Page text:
7. The superior court issued its final custody order on February 26, 2011, granting the parents joint legal custody, but awarding sole physical custody to Rashad, Sr., subject to the visitation rights of the Hopsons. The superior court specifically provided that the Hopsons would receive one six-week block of visitation with Rashad, Jr. each summer, provided they give Rashad, Sr. notice of when they will exercise these rights and pay all expenses. The court also noted that Emma may file for a modification of the order upon her release from jail and after a demonstrated period of sobriety. The court ordered both parents to be assessed for "domestic violence/batterer's intervention treatment" and complete any recommended treatment, but did not enter a finding of domestic violence due to its concerns regarding the credibility of both parents.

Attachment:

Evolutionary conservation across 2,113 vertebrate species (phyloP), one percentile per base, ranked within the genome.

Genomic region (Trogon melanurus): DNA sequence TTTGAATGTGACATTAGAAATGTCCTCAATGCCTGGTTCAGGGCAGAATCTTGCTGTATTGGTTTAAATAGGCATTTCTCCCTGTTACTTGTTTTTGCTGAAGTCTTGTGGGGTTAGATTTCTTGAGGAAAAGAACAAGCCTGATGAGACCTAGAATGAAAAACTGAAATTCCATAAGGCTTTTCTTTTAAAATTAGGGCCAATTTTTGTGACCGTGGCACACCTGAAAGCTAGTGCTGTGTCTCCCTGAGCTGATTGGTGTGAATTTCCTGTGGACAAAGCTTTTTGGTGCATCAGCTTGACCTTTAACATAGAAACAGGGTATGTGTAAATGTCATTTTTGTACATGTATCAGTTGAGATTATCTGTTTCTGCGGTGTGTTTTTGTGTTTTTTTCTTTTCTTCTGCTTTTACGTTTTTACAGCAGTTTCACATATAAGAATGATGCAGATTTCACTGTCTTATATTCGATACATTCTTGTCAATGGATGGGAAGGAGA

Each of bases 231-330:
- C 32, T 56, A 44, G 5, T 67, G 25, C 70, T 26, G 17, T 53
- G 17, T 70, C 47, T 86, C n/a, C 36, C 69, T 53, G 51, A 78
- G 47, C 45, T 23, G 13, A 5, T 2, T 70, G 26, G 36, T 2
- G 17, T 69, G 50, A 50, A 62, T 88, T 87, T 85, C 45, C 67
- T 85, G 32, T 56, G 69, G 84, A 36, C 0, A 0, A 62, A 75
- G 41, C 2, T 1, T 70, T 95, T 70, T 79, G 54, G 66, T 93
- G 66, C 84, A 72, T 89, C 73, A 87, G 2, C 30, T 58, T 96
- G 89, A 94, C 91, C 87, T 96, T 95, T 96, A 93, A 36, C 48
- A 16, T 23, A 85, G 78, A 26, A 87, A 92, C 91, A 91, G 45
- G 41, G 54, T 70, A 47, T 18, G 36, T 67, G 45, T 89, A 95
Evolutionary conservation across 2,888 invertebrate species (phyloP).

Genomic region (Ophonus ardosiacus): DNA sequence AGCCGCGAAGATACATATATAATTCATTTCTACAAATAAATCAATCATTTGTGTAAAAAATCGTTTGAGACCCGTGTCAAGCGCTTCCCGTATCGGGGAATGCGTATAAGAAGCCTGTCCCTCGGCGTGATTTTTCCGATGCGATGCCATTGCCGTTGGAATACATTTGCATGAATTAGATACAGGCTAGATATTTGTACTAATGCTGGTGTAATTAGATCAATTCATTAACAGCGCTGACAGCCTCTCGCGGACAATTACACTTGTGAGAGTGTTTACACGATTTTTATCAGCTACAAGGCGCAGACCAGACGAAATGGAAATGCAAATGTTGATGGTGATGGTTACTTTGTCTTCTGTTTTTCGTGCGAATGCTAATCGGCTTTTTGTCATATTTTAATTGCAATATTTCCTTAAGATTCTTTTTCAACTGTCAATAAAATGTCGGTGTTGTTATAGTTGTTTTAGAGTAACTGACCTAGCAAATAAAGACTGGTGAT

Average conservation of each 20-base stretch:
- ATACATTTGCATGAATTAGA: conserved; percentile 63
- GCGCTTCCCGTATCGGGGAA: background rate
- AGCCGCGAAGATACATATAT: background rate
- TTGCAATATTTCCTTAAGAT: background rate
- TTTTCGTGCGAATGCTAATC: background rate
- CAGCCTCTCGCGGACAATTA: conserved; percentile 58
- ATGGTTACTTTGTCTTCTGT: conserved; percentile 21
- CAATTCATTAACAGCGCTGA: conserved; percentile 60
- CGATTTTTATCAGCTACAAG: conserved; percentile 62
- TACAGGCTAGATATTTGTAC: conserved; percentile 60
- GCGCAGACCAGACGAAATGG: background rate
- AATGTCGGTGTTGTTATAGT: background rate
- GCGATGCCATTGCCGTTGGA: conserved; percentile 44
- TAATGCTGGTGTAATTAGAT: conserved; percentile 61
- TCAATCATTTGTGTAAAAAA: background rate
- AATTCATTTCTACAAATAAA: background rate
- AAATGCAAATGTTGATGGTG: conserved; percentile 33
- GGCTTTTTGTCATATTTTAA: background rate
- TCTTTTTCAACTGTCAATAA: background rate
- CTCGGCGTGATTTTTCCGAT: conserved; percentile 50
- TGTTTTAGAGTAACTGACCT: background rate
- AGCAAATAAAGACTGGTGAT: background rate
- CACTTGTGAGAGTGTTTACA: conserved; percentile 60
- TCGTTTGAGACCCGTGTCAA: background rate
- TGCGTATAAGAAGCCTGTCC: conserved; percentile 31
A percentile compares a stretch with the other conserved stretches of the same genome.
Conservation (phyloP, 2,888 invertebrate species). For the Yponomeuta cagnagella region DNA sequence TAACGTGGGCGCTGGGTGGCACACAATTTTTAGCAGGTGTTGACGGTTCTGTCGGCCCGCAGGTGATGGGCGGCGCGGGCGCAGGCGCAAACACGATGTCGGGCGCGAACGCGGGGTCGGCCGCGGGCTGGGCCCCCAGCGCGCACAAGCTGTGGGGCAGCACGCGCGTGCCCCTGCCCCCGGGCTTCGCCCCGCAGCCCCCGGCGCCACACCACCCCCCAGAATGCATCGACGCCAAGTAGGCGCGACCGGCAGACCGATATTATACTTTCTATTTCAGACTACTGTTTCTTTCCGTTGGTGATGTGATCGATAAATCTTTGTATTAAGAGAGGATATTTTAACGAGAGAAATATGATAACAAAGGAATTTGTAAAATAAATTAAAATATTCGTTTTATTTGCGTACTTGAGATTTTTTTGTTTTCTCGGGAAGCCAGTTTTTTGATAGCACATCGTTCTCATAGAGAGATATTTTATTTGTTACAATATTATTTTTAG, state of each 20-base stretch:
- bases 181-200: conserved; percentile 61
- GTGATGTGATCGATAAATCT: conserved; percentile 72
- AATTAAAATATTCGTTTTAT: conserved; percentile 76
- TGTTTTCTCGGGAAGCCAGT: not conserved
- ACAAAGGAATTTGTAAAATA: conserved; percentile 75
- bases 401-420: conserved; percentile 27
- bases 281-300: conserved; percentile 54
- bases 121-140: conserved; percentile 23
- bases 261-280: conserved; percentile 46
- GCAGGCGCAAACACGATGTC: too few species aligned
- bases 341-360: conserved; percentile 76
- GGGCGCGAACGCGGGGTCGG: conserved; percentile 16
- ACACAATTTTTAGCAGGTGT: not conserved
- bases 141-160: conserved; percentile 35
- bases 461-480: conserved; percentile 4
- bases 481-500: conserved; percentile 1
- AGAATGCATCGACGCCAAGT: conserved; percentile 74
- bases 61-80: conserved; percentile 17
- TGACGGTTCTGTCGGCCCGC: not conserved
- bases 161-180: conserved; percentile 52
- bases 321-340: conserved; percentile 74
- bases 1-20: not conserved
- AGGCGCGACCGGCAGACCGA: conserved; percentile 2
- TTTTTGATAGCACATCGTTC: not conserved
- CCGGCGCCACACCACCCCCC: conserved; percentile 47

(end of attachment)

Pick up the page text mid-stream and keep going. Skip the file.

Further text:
8. The Hopsons now appeal. They argue that the superior court erred in concluding that Rashad, Sr. was an adequate placement. They also argue that it was proved that Rashad, Sr. was engaged in criminal activity outside of Barrow. They also allege that the superior court abused its discretion in limiting the relevance of its finding that Rashad, Sr. had illegally sold drugs and alcohol in Barrow, and by entering a finding that domestic violence had occurred and later rescinding that finding. Rashad, Sr. denies any involvement in criminal activities and asserts that he is an adequate caretaker for his son. Because we do not believe the superior court abused its discretion or clearly erred in its factual findings, we affirm its decision.